Quickly creating and adapting in-branch visual communications to communicate and educate cost effectively while remaining on brand can be a challenge, especially for banks that have networks of branches and print their visual communications centrally or use third-party suppliers.
Building trust through signage
Visual communications can help build trust and satisfaction between you and your customers. The ability to create and print personalised communications on demand can not only instil confidence in your brand, it can also offer the flexibility to quickly adapt to financial trends and fluctuations in interest rates. This is particularly important in today’s volatile market, so that you can keep your customers informed while remaining competitive.
Printing in-branch and on-demand is an immediate and cost-effective way for banks to communicate with customers. With the right printer on-site, branch staff can easily create and print signage and customer communications as well as everyday documentation to a professional quality as and when needed. This saves on the cost of third-party suppliers and eliminates lead times for essential signage.
The ability to print a comprehensive range of collaterals in-house including freestanding and hanging banners, posters, self-adhesive floor and window stickers, as well as personalised leaflets and direct mailers, can help keep customers informed about the latest services and offers. It can also be used to remind both customers and staff to adhere to social distancing guidelines. Furthermore, the same printer can be used for day-to-day documents such as personalised mortgage or loan offers.
A message that sticks
As the world adjusts to a new normality, OKI Europe Ltd recognises the challenges banks face when encouraging social distancing and has teamed up with Floralabels to offer free* social distancing media and artwork to create self-adhesive floor stickers that can be printed quickly and easily from an A3 colour printer such as the C800 Series. Floor stickers can help ensure customers maintain safe distances while queuing at counters, kiosks and ATMs. The free stickers include self-adhesive floor circles (285 x 285mm) and rectangular floor banners in two sizes (215 x 900mm and 297 x 1,320 mm) with various designs and messaging options to choose from.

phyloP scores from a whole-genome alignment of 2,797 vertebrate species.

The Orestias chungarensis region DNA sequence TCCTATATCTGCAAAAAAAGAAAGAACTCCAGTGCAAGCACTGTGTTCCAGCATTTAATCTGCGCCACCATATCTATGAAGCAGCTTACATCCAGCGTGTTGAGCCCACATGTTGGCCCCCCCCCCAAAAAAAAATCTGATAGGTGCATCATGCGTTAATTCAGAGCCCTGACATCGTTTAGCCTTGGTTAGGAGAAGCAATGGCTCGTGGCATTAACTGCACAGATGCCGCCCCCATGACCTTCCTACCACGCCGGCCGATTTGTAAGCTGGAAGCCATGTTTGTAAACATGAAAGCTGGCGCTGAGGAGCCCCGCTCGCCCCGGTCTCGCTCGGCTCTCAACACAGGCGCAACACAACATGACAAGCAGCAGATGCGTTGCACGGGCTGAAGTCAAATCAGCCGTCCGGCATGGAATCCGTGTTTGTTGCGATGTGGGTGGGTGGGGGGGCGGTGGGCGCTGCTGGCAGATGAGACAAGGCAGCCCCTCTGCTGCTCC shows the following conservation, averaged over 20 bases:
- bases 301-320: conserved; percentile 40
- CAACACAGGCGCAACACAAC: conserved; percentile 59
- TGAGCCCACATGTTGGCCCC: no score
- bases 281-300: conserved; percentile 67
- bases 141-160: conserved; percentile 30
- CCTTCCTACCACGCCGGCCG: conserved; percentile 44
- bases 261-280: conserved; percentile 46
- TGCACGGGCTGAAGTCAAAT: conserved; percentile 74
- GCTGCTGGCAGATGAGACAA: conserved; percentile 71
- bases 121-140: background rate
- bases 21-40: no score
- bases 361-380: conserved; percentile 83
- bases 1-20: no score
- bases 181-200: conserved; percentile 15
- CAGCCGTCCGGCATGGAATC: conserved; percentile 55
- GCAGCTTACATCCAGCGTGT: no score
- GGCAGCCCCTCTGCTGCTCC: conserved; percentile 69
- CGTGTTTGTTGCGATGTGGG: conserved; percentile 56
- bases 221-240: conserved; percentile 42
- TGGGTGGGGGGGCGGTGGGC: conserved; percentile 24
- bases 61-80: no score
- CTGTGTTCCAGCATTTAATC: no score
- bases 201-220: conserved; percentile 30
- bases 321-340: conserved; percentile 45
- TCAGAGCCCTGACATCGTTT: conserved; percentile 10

Achieving ROI with a do-it-all device
When it comes to printing in-branch, implementing a printer with unrivalled media flexibility will provide the best return-on-investment. Not only will the bank be saving on printing and delivery time and costs, it will also save on storage space or potential wastage as well as offering the flexibility to be more reactive to market trends in a timely manner.
OKI’s multi award-winning C800 Series A3 colour printer is designed to take up a minimal footprint and will supply everything from 1.3m metre hanging and freestanding banners to posters, self-adhesive floor stickers, window stickers, leaflets, flyers and much more on a diverse range of materials. Featuring OKI’s pioneering digital LED technology, the C800 Series delivers professional quality results, at high speed and on-demand.
Banks are vital to helping people and businesses prosper, supporting economic growth. Investing in cost-effective do-it-all devices that enable the fast rollout of eye-catching, professional quality collateral will help banks and their customers thrive.